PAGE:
Retail powerhouse Tesco is taking the war on plastic to the next level, recently announcing plans to reduce 350t of plastic per year by getting rid of its plastic-wrapped multibuy packs of beans, soups, sweetcorn and tuna. And while it is one announcement of many in a grocery industry that is awash with retailers declaring new sustainability policies, this move stands out as having the potential to drive significantly more tangible change, even at the threat of upsetting convenience-focused shoppers.
Initiatives aimed at reducing supermarket’s plastic output are nothing new for 2020. The last two years saw almost all of the major UK chains, Tesco included, announce commitments to reducing plastic over the course of the next three to five years, targeting either the bags we carry shopping home in, own-brand packaging, or introducing trials of refill stations. And with five sustainability-orientated PRs already this year from the Big Four alone, it seems the ‘Blue Planet’ effect is here to stay in UK food retail.
But Tesco’s latest move is a step ahead of its rivals and a step in a different direction. This is not an optional extra for environmentally-conscious consumers, such as remembering to bring your bags for life or refillable pasta container when you visit your supermarket. And crucially, forcing big brands (including Heinz, Branston, Green Giant and John West) to fall in line with Tesco’s new specifications will inevitably in turn put pressure on other retailers when brands bid to create a more uniform (and cheaper) production line. With 25.8% of the UK doing the majority of its shopping at Tesco each week, the potential upside for the environment is substantial.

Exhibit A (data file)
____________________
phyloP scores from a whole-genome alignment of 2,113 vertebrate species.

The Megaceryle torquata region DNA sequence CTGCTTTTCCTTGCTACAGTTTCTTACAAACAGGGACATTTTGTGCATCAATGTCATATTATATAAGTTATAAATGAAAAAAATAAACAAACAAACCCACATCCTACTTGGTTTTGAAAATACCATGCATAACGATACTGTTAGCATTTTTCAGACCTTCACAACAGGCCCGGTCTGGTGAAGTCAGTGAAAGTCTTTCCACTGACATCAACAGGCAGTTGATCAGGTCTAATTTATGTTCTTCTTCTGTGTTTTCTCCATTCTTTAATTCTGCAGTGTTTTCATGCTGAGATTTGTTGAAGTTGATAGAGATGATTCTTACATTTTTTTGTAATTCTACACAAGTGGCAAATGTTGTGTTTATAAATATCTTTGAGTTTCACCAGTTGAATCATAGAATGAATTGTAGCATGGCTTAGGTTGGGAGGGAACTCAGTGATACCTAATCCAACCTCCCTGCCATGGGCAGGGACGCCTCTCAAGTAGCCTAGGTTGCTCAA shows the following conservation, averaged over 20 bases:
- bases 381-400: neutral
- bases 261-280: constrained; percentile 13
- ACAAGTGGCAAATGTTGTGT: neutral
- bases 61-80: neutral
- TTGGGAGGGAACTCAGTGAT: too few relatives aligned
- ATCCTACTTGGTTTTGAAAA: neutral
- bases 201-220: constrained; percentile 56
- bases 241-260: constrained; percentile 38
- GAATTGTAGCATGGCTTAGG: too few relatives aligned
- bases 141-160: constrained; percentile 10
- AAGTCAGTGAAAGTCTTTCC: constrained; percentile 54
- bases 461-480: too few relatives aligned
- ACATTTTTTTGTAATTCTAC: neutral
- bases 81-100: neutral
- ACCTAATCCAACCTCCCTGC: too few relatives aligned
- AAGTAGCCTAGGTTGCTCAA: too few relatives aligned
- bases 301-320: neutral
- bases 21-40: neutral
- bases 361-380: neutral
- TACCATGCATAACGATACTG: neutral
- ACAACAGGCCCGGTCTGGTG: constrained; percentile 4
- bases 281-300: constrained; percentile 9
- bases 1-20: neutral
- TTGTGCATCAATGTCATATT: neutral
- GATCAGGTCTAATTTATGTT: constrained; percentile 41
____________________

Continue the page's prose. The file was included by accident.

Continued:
Does this strategy risk riling some of its customer base? Probably. Multipacks are incredibly popular, with 40% of Tesco baskets including at least one, and the prospect of instead having a heap of tins rolling around in the car boot will be irksome to some shoppers. Last week, Coca Cola announced it will not ditch single-use plastic bottles because it would alienate customers and hit sales, highlighting the conflict of consumer interest in convenience versus sustainable shopping. There will also be other issues for Tesco to deal with, ranging from the purely logistical (for example, the extra time required to stack shelves) to the potential loss of revenue as shoppers simply reduce the number of tins bought.
But this unapologetic infringement on consumer convenience will largely be beneficial to Tesco. As well as the bonus of being an actually ethical move, it will be lauded by the 60.7% of shoppers that consider product sustainability to be important when purchasing food & grocery. Furthermore, this will be a swiftly and widely executed strategy, unlike ASDA or Waitrose’s refill stations (which currently sit in a small number of stores); this policy will be quickly implemented across the whole of Tesco’s 2,658 store network at the start of March.